Ten regions around the country now have Roadmaps and Plans for their service sectors, with four more on the way, thanks to industry training organisation ServiceIQ.
Launched at Parliament, Associate Minister for Tertiary Education, Skills and Employment Hon Louise Upston said that the Roadmaps deserved to be launched at the nation’s seat of government.
“This work is absolutely stunning. These are really substantial documents that are filled with data, information and actions to support regional New Zealand. To have a formal launch at Parliament speaks to how important this is to our country, and gives them the credibility and credence that many years of work deserve.
“Service industries contribute to a large proportion of our economy at national and regional levels. It is no secret that service industries need more staff, and better trained staff, particularly in our regions. The rapid growth we are seeing will continue, meaning industry training needs to work well.”
Minister Upston noted that there are around 100,000 businesses in the aviation, hospitality, retail, travel, tourism and museum sectors.
“Growth in services employment has been reasonably broad across most industries over the past decade and particularly strong in 2015 were retail, accommodation and food services. The forecast for new jobs in the sector over the next five years is 54,000,” she says.
“But it’s not just about attracting new people. It’s also retaining the ones we’ve got, up-skilling the existing workforce, and giving opportunities to those who are partway through their career.
“Last Friday I attended the ServiceIQ Taupo Business Awards. There are many great businesses doing incredibly well. One of the commentaries that came through was that one of the challenges is how to find staff to help support growth.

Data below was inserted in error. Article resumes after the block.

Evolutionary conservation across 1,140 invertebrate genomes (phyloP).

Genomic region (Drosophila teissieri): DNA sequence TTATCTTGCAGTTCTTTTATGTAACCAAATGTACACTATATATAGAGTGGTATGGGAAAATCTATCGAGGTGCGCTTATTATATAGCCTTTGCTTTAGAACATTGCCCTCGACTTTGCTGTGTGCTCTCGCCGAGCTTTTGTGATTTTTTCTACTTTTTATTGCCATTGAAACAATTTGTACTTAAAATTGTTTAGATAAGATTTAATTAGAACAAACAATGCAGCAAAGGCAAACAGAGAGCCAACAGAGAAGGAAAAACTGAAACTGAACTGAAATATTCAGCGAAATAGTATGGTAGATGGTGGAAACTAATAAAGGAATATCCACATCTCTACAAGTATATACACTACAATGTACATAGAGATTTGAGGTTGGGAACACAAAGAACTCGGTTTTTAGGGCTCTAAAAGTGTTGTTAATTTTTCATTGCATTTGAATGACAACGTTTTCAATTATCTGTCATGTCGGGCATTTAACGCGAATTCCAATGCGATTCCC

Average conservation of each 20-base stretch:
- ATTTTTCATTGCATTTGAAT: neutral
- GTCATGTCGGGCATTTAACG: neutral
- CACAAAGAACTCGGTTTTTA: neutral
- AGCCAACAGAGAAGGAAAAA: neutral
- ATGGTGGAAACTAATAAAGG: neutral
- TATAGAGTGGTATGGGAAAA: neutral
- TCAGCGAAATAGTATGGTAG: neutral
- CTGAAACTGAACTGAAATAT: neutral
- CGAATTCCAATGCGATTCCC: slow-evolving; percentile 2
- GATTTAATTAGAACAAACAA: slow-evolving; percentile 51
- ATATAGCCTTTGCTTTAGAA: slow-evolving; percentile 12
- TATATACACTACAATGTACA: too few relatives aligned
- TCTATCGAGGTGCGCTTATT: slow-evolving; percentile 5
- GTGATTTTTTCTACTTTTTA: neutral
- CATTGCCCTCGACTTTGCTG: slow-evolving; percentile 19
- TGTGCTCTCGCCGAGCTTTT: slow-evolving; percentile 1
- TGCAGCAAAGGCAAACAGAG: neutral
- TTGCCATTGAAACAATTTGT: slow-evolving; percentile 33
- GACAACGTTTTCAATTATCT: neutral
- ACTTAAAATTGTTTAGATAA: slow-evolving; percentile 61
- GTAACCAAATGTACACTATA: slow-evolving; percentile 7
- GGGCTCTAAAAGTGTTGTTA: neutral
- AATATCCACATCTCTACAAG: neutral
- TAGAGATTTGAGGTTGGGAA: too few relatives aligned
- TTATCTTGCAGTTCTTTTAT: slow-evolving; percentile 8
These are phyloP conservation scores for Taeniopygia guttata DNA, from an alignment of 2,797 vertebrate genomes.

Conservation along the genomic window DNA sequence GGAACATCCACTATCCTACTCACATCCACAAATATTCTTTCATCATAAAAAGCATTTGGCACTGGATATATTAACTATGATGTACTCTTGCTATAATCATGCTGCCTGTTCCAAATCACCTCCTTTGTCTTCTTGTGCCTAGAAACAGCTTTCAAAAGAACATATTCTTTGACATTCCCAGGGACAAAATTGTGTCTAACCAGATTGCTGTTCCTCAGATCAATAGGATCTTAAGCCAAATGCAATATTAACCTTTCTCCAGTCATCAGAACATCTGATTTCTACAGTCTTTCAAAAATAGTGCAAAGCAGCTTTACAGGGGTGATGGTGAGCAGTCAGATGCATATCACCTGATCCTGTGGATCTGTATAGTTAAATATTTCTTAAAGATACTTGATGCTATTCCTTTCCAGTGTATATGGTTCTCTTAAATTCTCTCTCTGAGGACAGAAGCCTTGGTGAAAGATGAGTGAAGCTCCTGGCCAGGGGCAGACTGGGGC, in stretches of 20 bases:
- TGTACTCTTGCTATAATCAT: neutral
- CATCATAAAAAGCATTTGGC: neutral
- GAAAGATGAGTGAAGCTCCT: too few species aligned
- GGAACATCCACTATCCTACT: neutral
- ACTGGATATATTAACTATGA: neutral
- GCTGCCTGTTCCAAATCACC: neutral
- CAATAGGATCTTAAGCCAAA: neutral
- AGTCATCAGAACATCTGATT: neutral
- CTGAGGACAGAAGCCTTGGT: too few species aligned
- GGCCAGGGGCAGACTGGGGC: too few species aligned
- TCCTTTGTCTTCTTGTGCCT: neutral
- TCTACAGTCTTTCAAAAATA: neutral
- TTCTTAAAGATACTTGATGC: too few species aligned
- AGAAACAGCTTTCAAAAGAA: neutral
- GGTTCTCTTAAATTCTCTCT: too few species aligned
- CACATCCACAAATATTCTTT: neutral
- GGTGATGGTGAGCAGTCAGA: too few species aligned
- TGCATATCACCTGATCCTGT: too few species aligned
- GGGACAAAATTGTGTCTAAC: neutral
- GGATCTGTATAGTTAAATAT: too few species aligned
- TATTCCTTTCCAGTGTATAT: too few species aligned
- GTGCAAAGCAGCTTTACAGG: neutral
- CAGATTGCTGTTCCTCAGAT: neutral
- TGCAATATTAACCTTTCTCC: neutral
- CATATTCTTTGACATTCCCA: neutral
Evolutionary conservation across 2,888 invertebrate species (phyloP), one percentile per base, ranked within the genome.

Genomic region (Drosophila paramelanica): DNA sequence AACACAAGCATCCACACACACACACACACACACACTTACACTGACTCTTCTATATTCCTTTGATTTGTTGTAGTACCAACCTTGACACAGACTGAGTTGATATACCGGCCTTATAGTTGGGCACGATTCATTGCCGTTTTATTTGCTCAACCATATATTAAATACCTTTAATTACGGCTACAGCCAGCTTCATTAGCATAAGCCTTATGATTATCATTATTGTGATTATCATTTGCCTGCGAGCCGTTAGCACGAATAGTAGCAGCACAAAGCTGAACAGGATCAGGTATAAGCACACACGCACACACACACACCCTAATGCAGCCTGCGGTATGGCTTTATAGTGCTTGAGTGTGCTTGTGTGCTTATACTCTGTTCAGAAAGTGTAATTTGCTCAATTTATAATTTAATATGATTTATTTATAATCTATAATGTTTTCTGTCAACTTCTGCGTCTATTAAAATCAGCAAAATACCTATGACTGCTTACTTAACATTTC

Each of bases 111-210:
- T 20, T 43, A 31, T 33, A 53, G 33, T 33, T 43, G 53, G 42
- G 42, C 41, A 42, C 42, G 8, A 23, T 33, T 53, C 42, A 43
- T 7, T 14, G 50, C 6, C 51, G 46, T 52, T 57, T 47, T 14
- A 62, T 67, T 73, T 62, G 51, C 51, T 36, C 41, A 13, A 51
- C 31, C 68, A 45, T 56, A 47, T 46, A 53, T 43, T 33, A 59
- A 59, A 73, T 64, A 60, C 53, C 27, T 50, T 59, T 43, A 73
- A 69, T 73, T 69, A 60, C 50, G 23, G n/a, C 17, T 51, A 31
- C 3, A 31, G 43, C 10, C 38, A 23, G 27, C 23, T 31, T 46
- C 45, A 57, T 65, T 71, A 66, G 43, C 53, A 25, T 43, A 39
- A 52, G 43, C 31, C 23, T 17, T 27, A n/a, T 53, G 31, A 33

The businesses in regional New Zealand show what can be achieved with good training and career pathways. Friday night in Taupo had many examples, and a classic one was the manager from the Award winner DeBretts Spa Resort. She started as a housekeeper and, through multiple opportunities that her employer gave her to train on-job and improve her skills, she was able to move all the way up the organisation. She now manages an award-winning business.
“That’s an important message: it’s not about where you start; it’s the opportunities that your employer gives you.
“ServiceIQ is in a strong position to work with industry and government to ensure trainees are gaining skills that are both relevant and aligned to the future skills need.
“The actions in these Roadmaps will help businesses overcome challenges of attracting and retaining staff; of transitioning capable young people from school into work and on-job training; of increasing productivity through core skills development; and of improving business and management capability.
“Each region needs people employed in accommodation industries, bars and restaurants, cafés, clubs, food services, museums, quick service restaurants, retail and retail supply chains, tourism, travel, wholesale sectors, aviation, and catering.
“The new Regional Roadmaps identify and prioritise people and skills issues across the regions. These issues need to be addressed to develop a future workforce that meets the needs of the growing service sector to the benefit of New Zealand.
“These are a great resource for educators and employers alike, and I look forward to seeing the next ones.”
The Regional Roadmaps and Actions Plans are online and can be downloaded from www.serviceiq.org.nz/wfd